Patrice Gopo has overcome many challenges life has thrown her way. In the world we live in today, many find it hard to find their voice in the society that has been created. Patrice sits down with Sheen to share how she’s found her own identity, her goal to help others find theirs, and what you can expect to see in her upcoming book, All The Colors We Will See.
Can you tell us about yourself?
My name is Patrice Gopo and I am the black daughter of Jamaican immigrants. I was born and raised in Anchorage, Alaska. At this season of my life, I live in Charlotte, North Carolina and I am working as a writer. I do have a background in chemical engineering, nonprofit management, and community development.
Do you mind giving us insight into All The Colors We Will See?
So, like I said, I am a black daughter of Jamaican immigrants who was born and raised in Alaska and so All The Colors We Will See is an essay collection about what it is to be a black woman in our society where we are very intent on classifying people and defining experiences based on skin color.
I write about what it means when your family is a black family but may not have the typical narrative that we often offer black Americans in this country. I write about what it means to try and search for where you might fit in society if you may have grown up in a predominantly white community.
The book is a lot about examining what does it means to be a black American and it dives into immigration experiences. With my parents’ family coming from Jamaican, it deals with racial justice issues, so one of the longer essays in the book actually explores what it’s like living here in Charlotte, North Carolina in the aftermath of the Charleston Massacre.
I really feel like this book, through this book are touching on a lot of topics and themes that are very current and present in our society right now.
“I believe so strongly and so passionately in this book and the content. I’ve had early responses from people that have said that this book has given them entry points to have discussions that we really need to be having. I’m just eager to offer this book as a gift out there to the world and see how it will contribute to our current national and global conversation.”
– Patrice Gopo
What is it that you want your readers to take away from reading All The Colors We Will See?
One of the big things I want my readers to take away is this idea that brokenness exists in our society. There are broken aspects in our society and that in fact, impacts some people more acutely than it impacts other people. I feel like we may have similar experiences or we may be able to identify moments where we don’t belong or we feel kind of on the outside but I would argue that through the book, I make the point that this is not the same for everyone. I think people of color, people with immigration experiences may experience those feelings more acutely. That’s one thing I would love people to take away. I think another thing I would hope people would take away, especially people who have experiences like myself. So maybe they are a black woman, a person of color, or maybe their parents came from another country. Maybe they’ll read this book and they will see affirmations of themselves there, that they’ll see someone who is reflecting on their own experiences and their own stories. I think this is very powerful because it says in that act of reflecting back on your story that your story is important and it matters.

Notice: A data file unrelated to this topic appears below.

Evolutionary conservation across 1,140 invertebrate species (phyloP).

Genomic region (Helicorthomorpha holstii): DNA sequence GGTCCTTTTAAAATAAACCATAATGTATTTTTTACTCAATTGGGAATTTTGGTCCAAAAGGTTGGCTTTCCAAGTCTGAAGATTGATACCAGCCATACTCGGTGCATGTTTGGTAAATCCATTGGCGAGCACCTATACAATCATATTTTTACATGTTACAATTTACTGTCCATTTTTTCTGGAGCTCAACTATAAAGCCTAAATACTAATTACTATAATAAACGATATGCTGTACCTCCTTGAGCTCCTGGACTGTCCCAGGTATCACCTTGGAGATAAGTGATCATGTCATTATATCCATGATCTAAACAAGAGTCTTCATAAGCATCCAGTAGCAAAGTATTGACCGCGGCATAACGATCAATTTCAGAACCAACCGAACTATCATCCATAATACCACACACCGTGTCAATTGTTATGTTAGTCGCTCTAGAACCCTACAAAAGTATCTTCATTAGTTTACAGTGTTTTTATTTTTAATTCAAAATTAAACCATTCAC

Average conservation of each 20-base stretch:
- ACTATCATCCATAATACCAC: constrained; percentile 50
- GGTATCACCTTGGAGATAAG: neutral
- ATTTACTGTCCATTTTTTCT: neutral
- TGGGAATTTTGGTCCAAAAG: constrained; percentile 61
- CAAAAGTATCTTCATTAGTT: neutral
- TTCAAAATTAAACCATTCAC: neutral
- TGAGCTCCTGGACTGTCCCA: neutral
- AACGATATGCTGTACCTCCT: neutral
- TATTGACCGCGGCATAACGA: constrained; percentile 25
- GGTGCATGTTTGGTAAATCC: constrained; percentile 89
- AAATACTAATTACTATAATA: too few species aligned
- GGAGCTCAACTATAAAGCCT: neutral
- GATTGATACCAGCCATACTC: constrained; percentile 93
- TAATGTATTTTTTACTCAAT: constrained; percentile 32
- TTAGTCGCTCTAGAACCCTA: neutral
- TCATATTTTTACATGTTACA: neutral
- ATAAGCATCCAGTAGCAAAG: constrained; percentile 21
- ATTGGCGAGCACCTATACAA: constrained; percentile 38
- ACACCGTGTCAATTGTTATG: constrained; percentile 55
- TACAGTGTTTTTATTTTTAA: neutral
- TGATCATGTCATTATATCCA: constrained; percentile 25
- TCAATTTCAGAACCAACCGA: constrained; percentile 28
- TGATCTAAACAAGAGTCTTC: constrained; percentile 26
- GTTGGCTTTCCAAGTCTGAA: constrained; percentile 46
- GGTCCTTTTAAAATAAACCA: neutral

I also hope that for readers who may not have experiences like mine, maybe they’re not a person of color that they will read this book and they will see points of connection in terms of the shared human experience and that those points of connection would actually be the thing that allows them to enter into something new about my story that they haven’t known before, understand before, or haven’t realized before.
Faith has a huge role in your life; can you tell us about how it’s helped you find your identity?
I would say for me, the big role that my faith has played is that it has invited me to see myself as made to be exactly who I am. I think that is true for all of us. Society can create these situations where we feel like we may fit best in some places or we look better a certain way, just these different kind of ways that people want to change who they are. I feel like with my faith, it’s a way to actually celebrate the person that I am. That for me has really been a gift in this journey of figuring out where my place is. It’s to say actually, I’m not trying to be like everyone else, that this black woman, who is a child of Jamaican immigrants, who has this multi-cultural heritage is exactly who I am and that this is good.
What can we expect to see fro you in the future?
One of the big things that I’m working on right now is empowering other people to identify their own personal stories. I feel like through All The Colors We Will See is sharing my own personal stories about my family, my interaction with injustice, about my search for belonging and I believe that we have stories to share. You don’t have to be a writer to identify stories but I believe the power of recognizing our story and sharing those with others can go a long way in terms of building bridges and helping us understand one another better.
So, I’m starting to do a bit more teaching and speaking about empowering other people to identify their stories. I also anticipate this book opening up conversation and dialogue. Several of my events through the fall will include public discussions about race and friendship. I plan to continue creating spaces for people to share stories and have discussions related to topics in the book.
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